Researcher have hypothesized that soils could be used to sequester additional carbon and prompted researchers to investigate soil carbon storage efficiencies and to evaluate if there is an upper limit to a soil’s carbon stabilization capacity. This has typically been done by applying differing C-inputs to field plots and then measuring C-stocks in the soil. The results in many cases have shown a linear increase in soil carbon with increasing carbon inputs (Huggins et al., 1998b; Kong et al., 2005; Paustian et al., 1997); however, in some long-term agroecosystem experiments little to no change in soil carbon stocks has been detected with changing carbon input levels (Reicosky et al., 2002; Huggins et al., 1998a; Huggins and Fuchs, 1997; Huggins et al., 1998). These investigations have lead researchers to propose soil carbon saturation theory (Six et al., 2002; Stewart et al., 2008; Gulde et al., 2008).
As proposed by Stewart et al. (2007), soil carbon saturation is a soil’s unique limit to stabilize carbon, in other words the maximum amount of organic carbon the soil can accumulate. This concept implies that even with increasing levels of organic matter inputs, the amount of organic matter within the soil would not accumulate. In addition to studying soil organic C stocks under various carbon loading rates researchers have also intensively investigated the dynamics of specific pools in relation to saturation theory (Six et al., 2002; Stewart et al., 2008; Gulde et al., 2008). Three main mechanisms, chemical stabilization, physical protection, and biochemical stabilization (Christensen, 1996; Stevenson, 1994, Six et al., 2002; Sollins et al., 1996; Baldock and Skjemstad, 2000), of carbon stabilization have been proposed. Chemical stabilization refers to intermolecular interactions between organic and inorganic substances (Guggenberger and Kaiser, 2003), physical protection to the accumulation of organic matter due to physical barriers or exclusion of microbes and their enzymes from the organic matter (Jastrow et al., 1996; Six et al., 2004),  and biological recalcitrance to preservation of the organic matter due to structures inherently stable against biological attack (Krull et al., 2003; Poirier et al., 2003). This theory is especially significant for interpreting the results of experiments regarding soil organic matter accumulation as a result of manure application.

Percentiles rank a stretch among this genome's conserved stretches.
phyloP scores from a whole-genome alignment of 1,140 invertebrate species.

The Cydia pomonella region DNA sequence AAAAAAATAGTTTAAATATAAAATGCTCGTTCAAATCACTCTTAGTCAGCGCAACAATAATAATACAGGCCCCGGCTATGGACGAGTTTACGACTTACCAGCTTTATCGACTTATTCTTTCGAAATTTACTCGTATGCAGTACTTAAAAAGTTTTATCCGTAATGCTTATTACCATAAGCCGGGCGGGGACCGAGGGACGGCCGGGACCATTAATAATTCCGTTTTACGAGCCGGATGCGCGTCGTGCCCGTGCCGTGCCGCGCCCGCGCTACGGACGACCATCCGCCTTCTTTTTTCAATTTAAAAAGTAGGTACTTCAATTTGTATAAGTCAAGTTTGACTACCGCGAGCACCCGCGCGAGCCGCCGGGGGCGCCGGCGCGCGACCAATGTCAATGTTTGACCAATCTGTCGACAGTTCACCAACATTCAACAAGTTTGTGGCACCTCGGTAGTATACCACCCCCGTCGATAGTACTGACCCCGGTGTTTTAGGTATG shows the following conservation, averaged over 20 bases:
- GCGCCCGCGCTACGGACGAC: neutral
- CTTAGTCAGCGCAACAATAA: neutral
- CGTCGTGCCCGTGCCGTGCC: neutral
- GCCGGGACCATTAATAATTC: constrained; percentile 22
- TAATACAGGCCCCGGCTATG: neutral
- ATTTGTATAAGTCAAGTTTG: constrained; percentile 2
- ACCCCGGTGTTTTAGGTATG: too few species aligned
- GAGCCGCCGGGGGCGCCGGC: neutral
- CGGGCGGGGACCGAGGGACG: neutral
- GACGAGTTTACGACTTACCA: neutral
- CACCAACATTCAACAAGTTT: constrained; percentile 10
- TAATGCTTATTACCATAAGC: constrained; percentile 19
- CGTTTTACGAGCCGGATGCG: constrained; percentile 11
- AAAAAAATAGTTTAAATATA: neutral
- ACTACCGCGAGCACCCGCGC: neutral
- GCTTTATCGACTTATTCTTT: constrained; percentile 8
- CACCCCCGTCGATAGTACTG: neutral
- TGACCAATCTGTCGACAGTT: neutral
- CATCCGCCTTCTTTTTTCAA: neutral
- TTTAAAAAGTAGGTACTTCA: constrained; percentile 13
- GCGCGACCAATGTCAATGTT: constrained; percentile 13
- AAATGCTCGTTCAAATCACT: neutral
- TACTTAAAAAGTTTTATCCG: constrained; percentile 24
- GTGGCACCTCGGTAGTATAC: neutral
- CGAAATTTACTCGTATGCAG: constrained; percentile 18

When compared to commercial synthetic fertilizers manure nutrient content is relatively dilute. Thus, to achieve a desired nutrient mass application a greater amount of mass of manure than mineral fertilizer needs to be applied. As an example, in Iowa approximately 112-168 kg N/ha (100 to 150 lbs. N/acre) is recommended for corn after soybeans. If our fertilizer source is anhydrous ammonia this translates to an application rate of 136-204 kg anhydrous ammonia per hectare. If manure from a swine facility using concrete storage structures is used to meet nitrogen requirements then an application rate of 16,000-24,000 kg manure per hectare are required (based on average nitrogen content of 58.1 lb N/1000 gallons from Lorimor and Kohl, 1997). At these application rates approximately 1100 and 1650 kg/ha of solids will be applied, of which between half to three quarters (550 – 825 kg/ha) would be organic in nature.